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About Tux Machines

Tuesday, 19 Sep 17 - Tux Machines is a community-driven public service/news site which has been around for over a decade and primarily focuses on GNU/LinuxSubscribe now Syndicate content

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Quick Roundup

Type Title Author Replies Last Postsort icon
Story ChaletOS Goes After Windows Users, Provides Uncanny Resemblence Rianne Schestowitz 12/01/2015 - 10:58pm
Story Ubuntu Convergence Is Here and Working, This Music App Is Living Proof Rianne Schestowitz 12/01/2015 - 10:04pm
Story AMD Radeon Graphics Performance With The Linux 3.19 Kernel Roy Schestowitz 12/01/2015 - 9:57pm
Story Locally Integrated Menus in Ubuntu 15.04 to Have Always Display Option Rianne Schestowitz 12/01/2015 - 9:54pm
Story Ongoing developments – the kernel column Rianne Schestowitz 12/01/2015 - 9:40pm
Story Why Linux Isn't Winning Over Mac Users Roy Schestowitz 12/01/2015 - 9:30pm
Story Linux goes to CES Roy Schestowitz 12/01/2015 - 9:27pm
Story 9 Linux distros to watch in 2015 Roy Schestowitz 12/01/2015 - 9:25pm
Story 3 ways to run 'normal' Linux on a Chromebook Roy Schestowitz 12/01/2015 - 9:22pm
Story Gen-2 SmartThings hub migrates to Linux Rianne Schestowitz 12/01/2015 - 9:22pm

today's leftovers:

Filed under
News
  • Ubuntu man extends olive branch to irate Debian devs

  • KDE 4.3: Kopete and Lancelot potential issues
  • Lancelot launcher
  • Tech = Change, Change is Good
  • The open-source imperative for system integrators
  • Edubuntu followup
  • Ubuntu: Patent Policy and Private Support
  • First pic of Microsoft retail store's construction
  • Is Open Source Software Legal To Use For My Business?
  • The Status Of Gallium3D Drivers, State Trackers
  • Linux Mint 7 KDE
  • SCO vs. Linux: an end in sight?
  • Linux distro mints "Gloria" KDE release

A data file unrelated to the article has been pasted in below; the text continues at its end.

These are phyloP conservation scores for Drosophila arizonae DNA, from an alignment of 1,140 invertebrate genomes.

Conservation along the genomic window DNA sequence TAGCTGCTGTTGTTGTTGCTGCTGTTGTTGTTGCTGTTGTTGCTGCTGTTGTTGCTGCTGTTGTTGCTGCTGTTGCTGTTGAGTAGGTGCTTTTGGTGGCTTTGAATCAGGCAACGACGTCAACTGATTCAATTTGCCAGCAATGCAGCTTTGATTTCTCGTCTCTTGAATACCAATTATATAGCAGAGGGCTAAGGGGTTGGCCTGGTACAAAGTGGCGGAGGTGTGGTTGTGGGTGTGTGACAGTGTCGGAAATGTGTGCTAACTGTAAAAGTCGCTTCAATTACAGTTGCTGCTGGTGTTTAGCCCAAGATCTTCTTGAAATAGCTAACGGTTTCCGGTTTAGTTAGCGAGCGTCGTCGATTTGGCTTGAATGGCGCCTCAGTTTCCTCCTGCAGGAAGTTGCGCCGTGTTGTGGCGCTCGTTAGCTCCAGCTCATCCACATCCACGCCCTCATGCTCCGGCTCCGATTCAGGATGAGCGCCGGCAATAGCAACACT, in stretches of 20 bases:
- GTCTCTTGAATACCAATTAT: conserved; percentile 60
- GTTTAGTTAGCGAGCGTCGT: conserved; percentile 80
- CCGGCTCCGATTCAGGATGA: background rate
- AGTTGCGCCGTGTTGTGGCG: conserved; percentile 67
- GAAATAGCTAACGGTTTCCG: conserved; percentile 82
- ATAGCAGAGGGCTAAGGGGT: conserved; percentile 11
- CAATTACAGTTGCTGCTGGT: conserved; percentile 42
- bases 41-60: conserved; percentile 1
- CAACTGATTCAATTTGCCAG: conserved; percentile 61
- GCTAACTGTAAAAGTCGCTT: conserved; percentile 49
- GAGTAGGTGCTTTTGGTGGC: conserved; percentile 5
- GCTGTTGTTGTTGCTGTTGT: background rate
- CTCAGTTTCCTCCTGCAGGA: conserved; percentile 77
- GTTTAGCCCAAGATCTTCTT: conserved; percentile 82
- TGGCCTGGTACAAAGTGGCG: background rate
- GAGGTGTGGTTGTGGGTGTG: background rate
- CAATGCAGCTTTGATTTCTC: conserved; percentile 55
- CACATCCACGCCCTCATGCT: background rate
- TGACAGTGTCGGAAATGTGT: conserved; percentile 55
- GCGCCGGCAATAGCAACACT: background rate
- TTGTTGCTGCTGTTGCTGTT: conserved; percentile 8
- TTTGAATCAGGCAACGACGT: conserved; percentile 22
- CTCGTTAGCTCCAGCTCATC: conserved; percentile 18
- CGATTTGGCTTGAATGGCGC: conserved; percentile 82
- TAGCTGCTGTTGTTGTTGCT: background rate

• Easy To Use Gnome Audio Conversion Application
  • Taking FOSS Security Seriously
  • Install Ubuntu kernel updates without rebooting using Ksplice Uptrack
  • Google Chrome: Meet the New Boss
  • Stemming the tide of Ubuntu kernel bugs
  • Arch Linux Magazine, August 2009
  • Now using Fluxbox on Ubuntu 9.04
  • CAOS Theory Podcast 2009.08.07

First Look: KDE 4.3.0 - A smooth desktop experience

Filed under
KDE

news.softpedia.com: On the 4th of August, 2009, the KDE community released KDE 4.3.0, delivering its user base the first iteration of this next-generation KDE desktop environment. It boasts a modern and beautiful desktop, with over 10,000 bugs fixed and close to 2,000 features implemented over the older versions.

Ohio LinuxFest 2009 Sept 25-26

Filed under
Linux

michaeldolan.com: It’s only a little more than a month from now, the seventh Ohio LinuxFest. This year we will be celebrating 40 years of Unix!

some howtos:

Filed under
HowTos
  • Measure Your Ubuntu System’s Boot Performance With Boot Chart

  • Gedit plugins: Extension and customization guide
  • How To Setup Google Chrome with Adblock, Greasemonkey, Themes and Plugins on Linux
  • Use NERDtree to browse files from vim
  • Use Wireshark to track your network behavior
  • Easily tile and organize multiple terminals in one window
  • Take screenshots with Gscreendump
  • Week of bash scripts – grok and cdf

Antix M8.2; comparison to Linux Mint

Filed under
Reviews

relst.nl: I have an old pc, it's from 2005. I mostly use Linux mint on all my PC's at school, but on my home PC it was getting rather slow and hoggy. I knew it was time to switch.

Kernel Log - Coming in 2.6.31 - Part 2: Graphics, audio and video

Filed under
Linux

h-online.com: Linux 2.6.31 will offer Kernel-Based Mode-Setting for Radeon graphics cards up to model X1950. The developers have included new drivers for X-Fi sound cards and for Intel's "Next-Generation Graphics Device". Many further improvements affect the drivers for webcams and TV hardware.

Fall In Love With Ardour's Digital Audio Workstation

Filed under
Software

ostatic.com/blog: Ardour is a digital audio workstation that's designed for musicians, podcasters, voice actors, editors, and anyone who needs full-blown professional software with all the bells and whistles.

10 best Multimedia Entertainment Software for Linux

Filed under
Software

blog.taragana.com: Most of you are of the notion that Linux stands nowhere in entertainment when compared to Windows. Especially, people complain Linux has no cool games. On the contrary, Linux has added up a number of cool multimedia entertainment software to its support. We assembled the 10 best.

Another Look at openSolaris

Filed under
OS

zdnet.co.uk/blog: It has been about six months since I tried out openSolaris 2008.11, and since then they have released their 2009.06 version. Time for another look!

Complete Guide: Configure and Customise ioQuake3 in Linux

Filed under
Gaming
HowTos

Following the article on configuring Urban Terror, a popular first-person shooter game based on the ioQuake3 engine, here is a guide for configuring the original ioQuake3 game, including customisation of cvars, using new maps, weapons and characters models, and more. This guide will also successfully apply to the newer OpenArena game, which is practically ioQuake3 with changed weapons, maps and models.